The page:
Unlike the original Resident Evil, however, the remake is actually terrifying. Sure, that first zombie you encounter in the PS1 version (munching on your fallen comrade with the unyielding focus of a dog eating its own vomit) scared the shite out of me when I was five. As did the zombies bursting out of the closest like it’s Gay Pride and they’ve finally plucked up the courage to confront their conservative father. But outside a few isolated scares – which can largely be chalked up to childhood innocence – the original Resident Evil was more hilarious than anything else. Resident Evil REmake combines an atmospheric visual design with horrifying set pieces to constantly keep the player on their edge of their seat. Enemies can now breakdown doors to chase you down, and you must burn the bodies of fallen foes lest they mutate and get back up stronger and more ferocious than before. Unfortunately for the player, the game’s as stingy as fucking Scrooge when it comes to the items you need to burn the corpses – further developing the game’s stringent resource management.

The visuals of Resident Evil REmake really are outstanding, lending to the overall morose tone of the game. Even for a GameCube game, the remake looks spectacular. And this has only improved with the game's subsequent (re)remake for the Xbox One and PS4. I always felt the original PS1 game was too vibrant looking for a monster filled mansion, it was practically Manic Mansion in tone. The remake utilises the drab palettes of modern video games and contrasts this with remarkable lighting effects; resulting in a scenery in which the marble floors shine, shadows obscure, and the slimy decrepitude stands out. Not only does the mansion look appropriately desolate, but the enemies look more in line to what you'd expect them to be. There’s not just the green overalls zombie and black zombie now; the game features a range of zombies, each visibly torn and rotten away. The other enemies, the lizard-gorilla Hunters and the anorexic Chimeras, actually look like killing machines – all sinewy and streamlined.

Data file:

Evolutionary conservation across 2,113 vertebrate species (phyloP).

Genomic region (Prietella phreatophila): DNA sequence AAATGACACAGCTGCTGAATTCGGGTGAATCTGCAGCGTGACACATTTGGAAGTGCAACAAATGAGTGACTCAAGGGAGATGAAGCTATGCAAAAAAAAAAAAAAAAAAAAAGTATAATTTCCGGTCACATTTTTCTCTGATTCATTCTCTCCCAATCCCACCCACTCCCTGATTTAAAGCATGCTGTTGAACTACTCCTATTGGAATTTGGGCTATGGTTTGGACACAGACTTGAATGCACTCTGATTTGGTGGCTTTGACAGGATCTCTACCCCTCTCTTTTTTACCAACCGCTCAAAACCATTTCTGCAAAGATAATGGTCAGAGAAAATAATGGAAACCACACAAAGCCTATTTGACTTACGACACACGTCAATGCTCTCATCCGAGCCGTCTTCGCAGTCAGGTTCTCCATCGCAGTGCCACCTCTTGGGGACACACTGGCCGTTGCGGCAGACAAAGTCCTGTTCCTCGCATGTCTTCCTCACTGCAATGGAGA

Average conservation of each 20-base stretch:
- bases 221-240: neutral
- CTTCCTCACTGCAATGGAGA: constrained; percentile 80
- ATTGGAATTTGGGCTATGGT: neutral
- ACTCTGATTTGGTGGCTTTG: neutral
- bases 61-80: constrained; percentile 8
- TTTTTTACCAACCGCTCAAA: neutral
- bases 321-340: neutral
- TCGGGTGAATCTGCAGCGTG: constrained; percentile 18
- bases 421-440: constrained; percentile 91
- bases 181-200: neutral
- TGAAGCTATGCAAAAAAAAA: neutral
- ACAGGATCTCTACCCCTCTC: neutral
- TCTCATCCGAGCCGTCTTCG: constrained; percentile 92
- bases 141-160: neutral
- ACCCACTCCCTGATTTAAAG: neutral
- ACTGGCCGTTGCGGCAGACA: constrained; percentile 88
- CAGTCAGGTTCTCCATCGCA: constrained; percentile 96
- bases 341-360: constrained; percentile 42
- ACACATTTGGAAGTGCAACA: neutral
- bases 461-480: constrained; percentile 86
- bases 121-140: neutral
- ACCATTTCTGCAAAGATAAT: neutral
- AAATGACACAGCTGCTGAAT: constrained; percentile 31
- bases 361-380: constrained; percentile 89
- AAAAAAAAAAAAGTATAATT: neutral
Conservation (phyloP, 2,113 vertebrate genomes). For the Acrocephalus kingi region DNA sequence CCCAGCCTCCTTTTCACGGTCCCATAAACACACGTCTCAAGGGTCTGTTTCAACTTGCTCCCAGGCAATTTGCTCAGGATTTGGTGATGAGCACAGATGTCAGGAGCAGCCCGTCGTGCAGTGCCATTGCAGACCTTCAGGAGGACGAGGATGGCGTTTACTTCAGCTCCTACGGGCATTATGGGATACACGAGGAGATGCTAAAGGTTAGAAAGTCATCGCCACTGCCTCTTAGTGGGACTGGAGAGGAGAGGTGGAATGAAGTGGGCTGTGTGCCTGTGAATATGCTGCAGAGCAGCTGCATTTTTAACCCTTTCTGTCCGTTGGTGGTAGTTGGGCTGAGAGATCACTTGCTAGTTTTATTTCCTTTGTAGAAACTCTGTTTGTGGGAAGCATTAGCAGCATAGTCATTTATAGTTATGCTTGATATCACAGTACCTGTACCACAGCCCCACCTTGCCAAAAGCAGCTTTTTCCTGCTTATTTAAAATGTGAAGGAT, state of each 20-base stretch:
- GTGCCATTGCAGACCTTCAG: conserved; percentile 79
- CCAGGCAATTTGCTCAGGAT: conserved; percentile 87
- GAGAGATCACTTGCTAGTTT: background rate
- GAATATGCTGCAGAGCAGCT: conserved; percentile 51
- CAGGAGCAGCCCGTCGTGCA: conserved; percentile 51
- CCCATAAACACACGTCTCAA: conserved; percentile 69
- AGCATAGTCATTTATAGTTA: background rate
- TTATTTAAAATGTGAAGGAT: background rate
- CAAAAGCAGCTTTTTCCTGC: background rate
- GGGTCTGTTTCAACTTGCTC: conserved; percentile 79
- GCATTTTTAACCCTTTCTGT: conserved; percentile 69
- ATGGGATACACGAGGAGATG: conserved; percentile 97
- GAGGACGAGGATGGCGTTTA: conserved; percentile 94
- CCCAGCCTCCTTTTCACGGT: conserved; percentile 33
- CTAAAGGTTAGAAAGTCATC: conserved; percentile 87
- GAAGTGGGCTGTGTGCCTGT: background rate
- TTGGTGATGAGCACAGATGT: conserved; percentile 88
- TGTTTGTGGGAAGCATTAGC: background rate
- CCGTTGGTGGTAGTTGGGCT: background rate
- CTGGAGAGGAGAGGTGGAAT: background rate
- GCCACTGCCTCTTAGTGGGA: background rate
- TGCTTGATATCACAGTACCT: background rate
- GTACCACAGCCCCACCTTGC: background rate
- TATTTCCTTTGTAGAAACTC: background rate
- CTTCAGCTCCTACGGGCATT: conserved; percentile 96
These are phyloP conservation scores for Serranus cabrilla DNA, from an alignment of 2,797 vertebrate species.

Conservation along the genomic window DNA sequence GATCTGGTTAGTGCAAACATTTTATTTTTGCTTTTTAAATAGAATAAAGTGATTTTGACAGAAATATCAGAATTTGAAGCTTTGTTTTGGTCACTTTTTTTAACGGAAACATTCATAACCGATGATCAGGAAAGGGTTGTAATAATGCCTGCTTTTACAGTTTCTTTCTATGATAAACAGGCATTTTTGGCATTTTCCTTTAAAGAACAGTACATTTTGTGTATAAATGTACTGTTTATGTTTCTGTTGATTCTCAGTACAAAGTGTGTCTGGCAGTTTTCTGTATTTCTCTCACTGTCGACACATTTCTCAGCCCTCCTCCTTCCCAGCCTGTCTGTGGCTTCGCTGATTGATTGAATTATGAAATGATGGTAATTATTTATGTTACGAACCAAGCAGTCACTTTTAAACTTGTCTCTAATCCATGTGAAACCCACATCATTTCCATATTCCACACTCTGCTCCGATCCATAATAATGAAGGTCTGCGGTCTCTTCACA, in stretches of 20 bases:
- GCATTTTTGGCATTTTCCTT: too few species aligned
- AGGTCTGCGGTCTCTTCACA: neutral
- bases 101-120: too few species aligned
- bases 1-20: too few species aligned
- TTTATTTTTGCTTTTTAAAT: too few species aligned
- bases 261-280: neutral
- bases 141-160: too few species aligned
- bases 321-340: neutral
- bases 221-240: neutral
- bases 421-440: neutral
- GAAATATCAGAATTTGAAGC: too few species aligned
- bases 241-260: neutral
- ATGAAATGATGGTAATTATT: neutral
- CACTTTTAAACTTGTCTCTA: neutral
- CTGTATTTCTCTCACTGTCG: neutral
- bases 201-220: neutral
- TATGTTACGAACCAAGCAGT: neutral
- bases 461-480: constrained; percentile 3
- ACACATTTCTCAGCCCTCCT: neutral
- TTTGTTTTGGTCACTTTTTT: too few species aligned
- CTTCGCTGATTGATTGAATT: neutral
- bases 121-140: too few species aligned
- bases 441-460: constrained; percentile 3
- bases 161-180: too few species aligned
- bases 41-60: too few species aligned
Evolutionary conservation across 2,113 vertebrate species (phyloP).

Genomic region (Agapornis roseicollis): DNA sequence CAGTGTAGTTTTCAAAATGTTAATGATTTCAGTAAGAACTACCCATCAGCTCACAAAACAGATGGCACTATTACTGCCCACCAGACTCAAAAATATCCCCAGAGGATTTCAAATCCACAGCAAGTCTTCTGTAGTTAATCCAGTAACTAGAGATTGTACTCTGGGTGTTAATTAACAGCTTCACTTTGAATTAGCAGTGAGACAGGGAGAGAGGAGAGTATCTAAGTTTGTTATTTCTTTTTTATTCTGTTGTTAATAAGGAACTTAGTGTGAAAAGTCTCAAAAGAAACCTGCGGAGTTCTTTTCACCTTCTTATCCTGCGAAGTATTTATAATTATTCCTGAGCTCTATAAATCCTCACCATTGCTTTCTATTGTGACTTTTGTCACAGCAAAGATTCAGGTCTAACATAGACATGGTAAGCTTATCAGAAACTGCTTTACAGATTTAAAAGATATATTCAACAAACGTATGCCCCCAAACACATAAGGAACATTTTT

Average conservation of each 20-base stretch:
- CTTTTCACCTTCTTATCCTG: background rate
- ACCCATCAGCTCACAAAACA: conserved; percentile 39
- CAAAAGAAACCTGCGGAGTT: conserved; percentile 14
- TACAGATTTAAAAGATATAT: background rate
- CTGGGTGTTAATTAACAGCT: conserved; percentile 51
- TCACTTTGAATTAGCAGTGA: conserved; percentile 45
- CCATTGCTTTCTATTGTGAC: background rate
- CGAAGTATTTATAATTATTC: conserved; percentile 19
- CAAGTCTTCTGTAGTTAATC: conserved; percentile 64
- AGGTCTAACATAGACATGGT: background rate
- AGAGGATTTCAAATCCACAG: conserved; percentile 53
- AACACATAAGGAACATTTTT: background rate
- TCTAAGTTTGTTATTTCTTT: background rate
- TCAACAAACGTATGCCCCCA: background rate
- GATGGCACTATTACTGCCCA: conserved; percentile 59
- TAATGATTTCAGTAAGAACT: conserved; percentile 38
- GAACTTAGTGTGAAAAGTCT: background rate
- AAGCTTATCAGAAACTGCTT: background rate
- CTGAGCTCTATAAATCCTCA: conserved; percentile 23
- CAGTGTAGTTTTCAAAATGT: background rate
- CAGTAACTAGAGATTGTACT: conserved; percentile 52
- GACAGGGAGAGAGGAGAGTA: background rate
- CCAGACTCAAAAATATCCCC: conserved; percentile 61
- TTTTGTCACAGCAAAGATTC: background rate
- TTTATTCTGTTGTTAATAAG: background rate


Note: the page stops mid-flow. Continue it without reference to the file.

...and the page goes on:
It’s reflective of the game’s combination of the old and the new; a game that’s kept its George Romero-esque creations but made them more Lucio Fulci. That’s kept the tank controls but modernised them slightly so you only move like you’ve got half an awkward stiffy, and can defend yourself without having to put in a planning permission request. At times the adherence to old-school Resident Evil doesn’t jive well with the remake’s more realistic approach. The giant snakes and sharks, and secret underground labs, feel more Saturday morning cartoon than grisly survival horror. Especially when the lab is run by Albert Wesker, the S.T.A.R.S team traitor who looks like he used to be the tough one in a nineties boy band.

October Nightmares II #18: Ghosts 'N Goblins (1985), Ghouls 'N Ghosts (1988) & Super Ghouls 'N Ghosts (1991) - One Hit Wonders...

Is there a better fitting game series for the Halloween season than Ghosts ‘N Goblins - the series which features more tacky horror imagery than a discount Halloween supply shop. Ghosts ‘N Goblins is a hellish experience, not least because it’s unfair, but rather that plonks you into your own self-made (and masochistic) Hell. This series is harder than a Klingon themed word search; a Sisyphean punishment in which you’re constantly throwing yourself into the meat-grinder. On the surface Ghosts ‘N Goblins is the cheesy fairground ghost train, but underneath it’s goddamn Hellraiser.